CLASSICALLY, FAITHFULLY HOMESCHOOLING 4 BOYS

How We Use Memory Work in Homeschooling

Memory Work Cards

I am going to share with you, over 3 posts, how we apply memory work in our homeschooling.

I will also share some great links for practicing and drilling in Part 2.

Then, in Part 3, I will share lots of games and activities we play to help the memory work stick!

We memorize a lot of facts! Our weekly memory work includes countries and capitals, timeline dates, math facts, a grammar definition, a science question, a history fact, Latin vocab, a bible verse, geography terms and a map……………… It may seem like a lot, but my boys actually enjoy this part of our school day. We spend 3o minutes each day reviewing our memory work through various activities, playing games, using flash cards, or just reciting aloud 3x each. Memory work is an important part of our schooling and I firmly believe in the benefits of drilling home facts through rote memorization!

Why do we memorize stuff anyway?

In the beginning of my homeschool journey, a friend suggested that I read “The Well-Trained Mind“. I devoured the entire book in a weekend! It explains how to homeschool using the Classical Method of teaching.  It’s organized and systematic, language-based and has 3 stages of learning called the Grammar, Logic (Dialectic) & Rhetoric stages. Information is taught based on the stage of a child’s maturing mind through written words, living books, primary sources and rote memorization of facts.

In the Grammar stage, a child’s mind is like a sponge. They can soak up information and then spout it back quicker than most adults. In the Logic stage they start to question the “why” of those facts. Then, at the last stage of Rhetoric, a student takes all of those memorized facts and the answers to all of those “why” questions and learns how express them to others, in written or spoken form. By this stage, they have acquired the tools needed to express themselves logically, fluently and persuasively. They can now apply this knowledge when writing papers or when arguing with others.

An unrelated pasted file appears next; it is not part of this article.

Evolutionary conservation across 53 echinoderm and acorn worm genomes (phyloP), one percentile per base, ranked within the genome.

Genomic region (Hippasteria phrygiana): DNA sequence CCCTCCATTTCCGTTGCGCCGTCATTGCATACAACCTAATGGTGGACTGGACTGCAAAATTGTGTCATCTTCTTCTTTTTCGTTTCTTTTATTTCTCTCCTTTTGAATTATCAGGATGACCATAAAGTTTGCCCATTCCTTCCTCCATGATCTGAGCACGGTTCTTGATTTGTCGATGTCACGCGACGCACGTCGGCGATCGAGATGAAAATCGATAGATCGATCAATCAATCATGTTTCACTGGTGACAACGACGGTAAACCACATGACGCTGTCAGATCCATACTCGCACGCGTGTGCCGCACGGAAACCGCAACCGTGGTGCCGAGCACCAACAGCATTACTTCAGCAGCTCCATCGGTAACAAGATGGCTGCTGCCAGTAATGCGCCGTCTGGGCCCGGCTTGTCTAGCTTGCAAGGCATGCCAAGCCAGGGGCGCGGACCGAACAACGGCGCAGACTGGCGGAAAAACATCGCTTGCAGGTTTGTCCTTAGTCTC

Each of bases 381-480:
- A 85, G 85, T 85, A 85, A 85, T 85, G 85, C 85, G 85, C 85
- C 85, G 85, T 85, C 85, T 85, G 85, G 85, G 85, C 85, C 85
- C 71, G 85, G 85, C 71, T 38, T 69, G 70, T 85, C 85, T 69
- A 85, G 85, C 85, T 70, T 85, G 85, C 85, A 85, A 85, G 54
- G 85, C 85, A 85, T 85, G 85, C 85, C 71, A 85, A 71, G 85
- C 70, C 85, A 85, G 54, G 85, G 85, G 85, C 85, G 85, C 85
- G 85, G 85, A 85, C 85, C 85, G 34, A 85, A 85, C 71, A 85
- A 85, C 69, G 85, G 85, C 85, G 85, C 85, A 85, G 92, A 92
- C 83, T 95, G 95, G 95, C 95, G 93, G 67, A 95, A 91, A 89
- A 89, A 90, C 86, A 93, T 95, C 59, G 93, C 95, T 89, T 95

So, when I tell my son to write a 2 – 3 page essay  on” Life in Ancient Egypt”,  he won’t panic because  he will have already acquired a basic knowledge of this time period. He will know when the Ancient Egyptians lived, where they lived, what major geographical features surrounded them and  in his mind he will have tucked away a timeline that he can visualize with important dates of pharaohs and events surrounding this time period.  When he starts his research, it will be easy to piece it all together and write a spectacular paper! Ideally, he will feel comfortable with his knowledge and abilities and will be able to express himself confidently in written form.

What do we memorize?

So now that you know WHY we memorize, I will tell you WHAT we memorize. We have 8 items of memory work each week:

1) A Bible Verse – This comes from our bible study for the week.

2) Grammar definitions and usage – These are basic grammar definitions and some common usage rules.